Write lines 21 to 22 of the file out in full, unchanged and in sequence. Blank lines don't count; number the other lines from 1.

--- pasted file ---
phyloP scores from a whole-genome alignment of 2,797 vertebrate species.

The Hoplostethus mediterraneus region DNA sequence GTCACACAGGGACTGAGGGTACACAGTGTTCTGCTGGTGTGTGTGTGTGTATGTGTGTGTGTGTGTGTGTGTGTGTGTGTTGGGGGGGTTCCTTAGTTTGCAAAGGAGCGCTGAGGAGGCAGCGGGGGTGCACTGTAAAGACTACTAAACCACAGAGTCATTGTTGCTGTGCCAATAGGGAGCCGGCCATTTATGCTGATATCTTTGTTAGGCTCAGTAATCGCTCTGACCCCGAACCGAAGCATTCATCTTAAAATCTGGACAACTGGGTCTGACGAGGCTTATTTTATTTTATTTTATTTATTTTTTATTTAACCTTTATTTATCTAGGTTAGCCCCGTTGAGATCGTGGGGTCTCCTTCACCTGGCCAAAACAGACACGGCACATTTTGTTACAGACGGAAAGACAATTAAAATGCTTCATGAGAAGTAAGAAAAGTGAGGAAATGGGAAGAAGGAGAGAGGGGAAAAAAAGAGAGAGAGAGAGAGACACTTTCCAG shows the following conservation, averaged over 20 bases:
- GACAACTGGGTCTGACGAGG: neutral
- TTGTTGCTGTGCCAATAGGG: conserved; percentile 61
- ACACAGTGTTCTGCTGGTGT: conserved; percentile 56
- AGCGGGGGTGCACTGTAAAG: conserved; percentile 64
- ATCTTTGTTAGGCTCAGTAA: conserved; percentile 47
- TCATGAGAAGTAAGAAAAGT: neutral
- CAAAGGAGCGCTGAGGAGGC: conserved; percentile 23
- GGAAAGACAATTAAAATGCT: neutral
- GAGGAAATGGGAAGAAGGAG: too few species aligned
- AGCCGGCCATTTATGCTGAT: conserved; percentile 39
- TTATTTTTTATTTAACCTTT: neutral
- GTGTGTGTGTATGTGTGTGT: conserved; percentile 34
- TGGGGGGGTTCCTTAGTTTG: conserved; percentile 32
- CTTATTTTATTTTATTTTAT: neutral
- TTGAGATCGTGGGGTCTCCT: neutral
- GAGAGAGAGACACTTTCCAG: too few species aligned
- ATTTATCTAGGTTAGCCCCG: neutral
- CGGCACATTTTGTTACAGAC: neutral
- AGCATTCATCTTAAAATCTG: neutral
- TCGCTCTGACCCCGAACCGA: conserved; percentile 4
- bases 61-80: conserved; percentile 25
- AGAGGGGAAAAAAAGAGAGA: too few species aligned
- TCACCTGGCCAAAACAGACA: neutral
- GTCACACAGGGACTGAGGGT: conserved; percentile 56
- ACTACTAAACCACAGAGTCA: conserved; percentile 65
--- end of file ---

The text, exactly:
- AGCATTCATCTTAAAATCTG: neutral
- TCGCTCTGACCCCGAACCGA: conserved; percentile 4